This week’s podcast at The Sell More Books Show is all about Google Play, Discrimination, and Going Pro.

This week’s podcast at The Joined Up Podcast is all about Writing can be lonely!.

This week’s podcast at The Story Tool Kit is all about Game of Thrones — Killing a Protagonist.

This week’s podcast at Writing Excuses is all about Elemental Issue, with Desiree Burch.

Visual Arts

Editor presents An Art Lover’s Guide to Nevada posted at Atlas Obscura.


The Business of Creativity

Editors presents How Artists Can Add Multiple Streams of Income posted at Art Business Institute.

Jody presents Why You Might Benefit From Having a Virtual Assistant posted at Jody Hedlund.

John Soares presents Freelance Writing Daily Best Practices posted at Productive Writers.

KM Weiland presents 8 Tips for Editing Other Writers’ Work (While Remaining Friends) posted at WordPlay.

That’s all for this week. Be sure to submit your article for next week’s Carnival of Creativity by Friday at midnight!


Create whatever this visual prompt inspires in you!

Photo Credit: Stift Zwettl Kreuzgang Brunnenhaus on Wikimedia

Gloria put her ledger in the secret compartment, under the false bottom of her desk drawer. -The Monarchs by Corrine Kenner

Fiction Writing Prompt: Use the first line of the week as the starting point or inspiration for a scene, story, poem, or haiku.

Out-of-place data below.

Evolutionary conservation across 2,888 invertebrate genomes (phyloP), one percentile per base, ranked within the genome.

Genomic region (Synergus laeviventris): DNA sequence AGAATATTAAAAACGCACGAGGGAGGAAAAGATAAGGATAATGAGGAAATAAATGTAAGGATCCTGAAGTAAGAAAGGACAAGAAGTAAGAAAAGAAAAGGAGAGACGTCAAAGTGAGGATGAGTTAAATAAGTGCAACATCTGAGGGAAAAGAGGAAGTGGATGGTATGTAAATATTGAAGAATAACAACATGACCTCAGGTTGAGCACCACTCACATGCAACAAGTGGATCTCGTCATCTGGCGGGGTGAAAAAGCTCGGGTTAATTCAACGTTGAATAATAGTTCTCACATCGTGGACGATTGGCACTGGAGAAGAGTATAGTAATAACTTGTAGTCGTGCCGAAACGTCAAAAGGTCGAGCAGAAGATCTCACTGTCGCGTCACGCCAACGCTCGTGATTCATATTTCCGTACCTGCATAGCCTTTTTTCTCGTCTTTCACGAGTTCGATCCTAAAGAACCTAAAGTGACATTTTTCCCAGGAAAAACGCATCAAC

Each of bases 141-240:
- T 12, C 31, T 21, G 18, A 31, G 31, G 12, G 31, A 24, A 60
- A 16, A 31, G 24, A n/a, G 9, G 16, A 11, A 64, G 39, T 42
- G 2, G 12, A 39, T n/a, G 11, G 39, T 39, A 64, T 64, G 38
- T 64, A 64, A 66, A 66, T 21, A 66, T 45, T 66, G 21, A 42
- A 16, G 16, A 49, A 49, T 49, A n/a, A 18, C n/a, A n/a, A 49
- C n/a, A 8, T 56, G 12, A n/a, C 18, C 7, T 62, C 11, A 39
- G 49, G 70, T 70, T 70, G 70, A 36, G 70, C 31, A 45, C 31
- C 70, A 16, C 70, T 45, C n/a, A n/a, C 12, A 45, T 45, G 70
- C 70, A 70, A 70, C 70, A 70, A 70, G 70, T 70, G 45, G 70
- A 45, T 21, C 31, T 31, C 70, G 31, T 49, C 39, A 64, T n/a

Journaling Prompt: What would you write about if you knew that no one would ever read it?

Art Prompt: Secret compartment

Non-Fiction / Speechwriting Prompt: Tell your audience about a big secret you’ve been keeping.

Photo Credit: AJ Yancy on Flickr

Ostracize transitive verb
  • To banish or expel from a community or group;to cast out from social, political, or private favor.
  • [Greek Antiquity] To exile by ostracism; tobanish by a popular vote, as at Athens.

Fiction Writing Prompt: Use the word of the week in whatever you write today.

Journaling Prompt: Have you ever felt ostracized or have you ever been part of ostracizing someone else? Write about the experience.

Art Prompt: Ostracize

Non-Fiction / Speechwriting Prompt:Use the word of the week in your article or speech.

Photo Credit: Excommunicated Spinoza on Wikimedia

During his first marriage to Catherine of Aragon, Henry conducted an affair with Mary Boleyn, Catherine’s lady-in-waiting. There has been speculation that Mary’s two children, Henry and Catherine Carey, were fathered by Henry, but this has never been proved, and the King never acknowledged them as he did Henry FitzRoy.
In 1525, as Henry grew more impatient with Catherine’s inability to produce the male heir he desired, he became enamoured of Mary Boleyn’s sister, Anne, then a charismatic young woman of 25 in the Queen’s entourage. Anne, however, resisted his attempts to seduce her, and refused to become his mistress as her sister Mary Boleyn had. It was in this context that Henry considered his three options for finding a dynastic successor and hence resolving what came to be described at court as the King’s “great matter”. These options were legitimising Henry FitzRoy, which would take the intervention of the pope and would be open to challenge; marrying off Mary as soon as possible and hoping for a grandson to inherit directly, but Mary was considered unlikely to conceive before Henry’s death; or somehow rejecting Catherine and marrying someone else of child-bearing age. Probably seeing the possibility of marrying Anne, the third was ultimately the most attractive possibility to the 34-year-old Henry, and it soon became the King’s absorbing desire to annul his marriage to the now 40-year-old Catherine. It was a decision that would lead Henry to reject papal authority and initiate the English Reformation. –Wikipedia